Ever wonder what your old baseball cards are worth today?

Ha! Trick question.

Of course you wonder what your old baseball cards are worth today — you lived through the hobby boom and bust, didn’t you??

Well, I can’t tell you exactly what your old cards are worth, but I can let you in on some of the more mouthwatering vintage sales of the past week.

So let’s hit it … here are five amazing eBay lots that changed hands during the week ending July 15, 2018.

(Note that these listings contain affiliate links, which means if you click over to eBay and buy something, I’ll receive a small commission at no extra charge to you.)

1965 Topps Baseball Steve Carlton Rookie Card (PSA 9)

1965 Topps Baseball Steve Carlton Rookie Card

In the early 1980s, before the hobby completely exploded, the 1965 Topps Steve Carlton rookie was one of the marquee cards of the 1960s.

Back then, Carlton was battling with Nolan Ryan for all-time strikeout supremacy, and most of us thought Carlton would ultimately win that war.

Lefty was also busy helping his Philadelphia Phillies win the 1980 World Series and the 1983 National League pennant, all of which pushed his rookie card towards three figures.

Of course, in the subsequent decade or so, Ryan became NOLAN FREAKING RYAN and blew past everyone in terms of mound mythology. His cards followed suit.

And collectors figured out that cards like the 1967 Topps Tom Seaver rookie had extra scarcity owing to their high-number status — and that Tom Terrific was one of a handful of the absolute best pitchers of all time.

Somewhere in there, too, we had Pete Rose‘s run at Ty Cobb and the explosion of his rookie card.

All that served to sort of push Carlton’s rookie card toward the back of the legend line.

Truth is, though, Carlton was an all-time great, and his rookie card still commands big bucks when it pops up in big-time condition, even 30+ years later.

As a prime example, this PSA 9 copy changed hands at $1216 on the strength of 34 bids.

See the original eBay listing here (affiliate link).

1952 Topps Mickey Mantle Rookie Card

1952 Topps Mickey Mantle Rookie Card Poor

Any time a 1952 Topps rookie card comes on the market, it causes a stir, even though it’s not really a rookie card.

And when I say any time,  I mean, like, any time.

Even when the card is beat the hell up, like this one.

This card has been well-loved, or well-hated, or both, over its 66-year life.

Heck, the wear and tear around Mantle’s face looks suspiciously like someone scratched a full, hefty lumberjack beard onto him.

It’s quite amazing.

And so are the 35 bids that generated a $4251 sale price.

See the original eBay listing here (affiliate link).

1982 Donruss Unopened Wax Box Case (20 Boxes)

1982 Donruss Wax Case

You already know that 1982 Donruss baseball cards were no great artistic masterpieces.

And you probably also know that they aren’t scarce in any real sense.

But the 1982 cards are leaps and bounds better than the 1981 Donruss set from a quality standpoint, and they’re sushi-rare compared to the stuff pushed out just five or so years later.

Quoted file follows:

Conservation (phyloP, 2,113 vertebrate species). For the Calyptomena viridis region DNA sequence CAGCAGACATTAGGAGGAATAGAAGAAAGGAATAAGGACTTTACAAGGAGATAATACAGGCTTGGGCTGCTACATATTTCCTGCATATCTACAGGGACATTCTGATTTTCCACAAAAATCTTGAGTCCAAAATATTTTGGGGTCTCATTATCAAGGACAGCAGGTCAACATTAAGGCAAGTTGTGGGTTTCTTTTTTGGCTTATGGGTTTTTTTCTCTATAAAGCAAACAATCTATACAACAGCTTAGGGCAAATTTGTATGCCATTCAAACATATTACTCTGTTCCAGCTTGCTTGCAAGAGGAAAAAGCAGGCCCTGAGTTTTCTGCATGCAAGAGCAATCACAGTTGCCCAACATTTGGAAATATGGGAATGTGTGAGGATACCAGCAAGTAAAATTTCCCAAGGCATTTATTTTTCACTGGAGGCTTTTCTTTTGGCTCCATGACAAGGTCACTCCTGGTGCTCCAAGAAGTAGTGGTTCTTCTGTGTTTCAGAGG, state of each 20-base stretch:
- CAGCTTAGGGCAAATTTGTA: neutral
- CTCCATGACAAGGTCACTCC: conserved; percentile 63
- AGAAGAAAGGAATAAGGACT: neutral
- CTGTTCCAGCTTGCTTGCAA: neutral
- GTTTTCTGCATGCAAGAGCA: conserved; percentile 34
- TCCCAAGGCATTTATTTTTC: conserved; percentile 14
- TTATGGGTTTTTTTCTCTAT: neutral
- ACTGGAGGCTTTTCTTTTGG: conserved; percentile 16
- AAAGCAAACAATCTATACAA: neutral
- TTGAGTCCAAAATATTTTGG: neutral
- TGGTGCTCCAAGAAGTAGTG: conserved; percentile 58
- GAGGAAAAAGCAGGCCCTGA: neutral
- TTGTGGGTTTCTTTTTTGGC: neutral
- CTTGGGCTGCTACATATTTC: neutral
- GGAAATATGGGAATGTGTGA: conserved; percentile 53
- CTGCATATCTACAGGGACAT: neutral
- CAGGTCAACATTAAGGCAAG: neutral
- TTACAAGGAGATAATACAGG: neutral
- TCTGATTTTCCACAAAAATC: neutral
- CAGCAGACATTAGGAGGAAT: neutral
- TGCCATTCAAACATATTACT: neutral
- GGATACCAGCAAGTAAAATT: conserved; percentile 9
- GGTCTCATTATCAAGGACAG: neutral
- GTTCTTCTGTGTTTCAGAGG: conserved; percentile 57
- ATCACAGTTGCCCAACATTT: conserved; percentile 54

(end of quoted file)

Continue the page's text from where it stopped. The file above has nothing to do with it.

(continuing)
Add in the presence of the Cal Ripken, Jr., rookie card and plenty of Hall of Famer cards, and you have a nice, solid issue that’s been around more than 35 years now.

A real part of hobby history.

Generally, you can’t put a price on history, but when it comes in the form of an unopened case of 20 wax boxes of 1982 Donruss … well, the price is $1899.


See the original eBay listing here (affiliate link).

Lifetime Collection of 12,000 Cards (including Mickey Mantle!)

Big Ol Honkin Spread of Baseball Cards

If you’ve read any of my Flash Market reports before, you know I’m a sucker for big ol’ honkin’ lots of baseball cards that just fall all over each other and make your imagination race.

The visuals are stunning and the mysteries are tantalizing … you just never know what you’re going to find in the depths of a stack of baseball cards.

This lot is pretty much like that, except the images show much of the wares spread out before you, and the seller lets you in on the basics of the content.

So you know you’re getting … a 1954 Topps Ernie Banks rookie card, some Mickey Mantle stuff, wax packs, sets, albums, and graded material.

Or you would have gotten these if you’d been the winner at $4200 (39 bids).

See the original eBay listing here (affiliate link).

1955 Bowman Baseball Complete Set

1955 Bowman Baseball Complete Set

Television was big-time sh** in 1955, probably even more so than today (thanks to the internet and greedy cable companies and such).

So it was certainly worth a last-ditch effort by Bowman to save their flagging baseball card line by writing TVs into their 1955 design card.

The result was a fairly cheesy effort that featured a woodgrain TV cabinet surrounding each player, the first mainstream issue with chipping, peeling borders.

Some collectors undoubtedly loved the set, but it wasn’t enough to save Bowman’s skin — this was their last hurrah before Topps bought them out.

So, again we’re looking at history here, and condition-sensitive history, at that.

This complete set didn’t offer much on the condition front, checking in with plenty of missing chunks, chips and peels, and fuzzy regions.

But, hey, it brings together the whole darn final Bowman set, and for that, it rewarded its seller to the tune of $1400.

See the original eBay listing here (affiliate link).

(Check out our other posts about card values here.)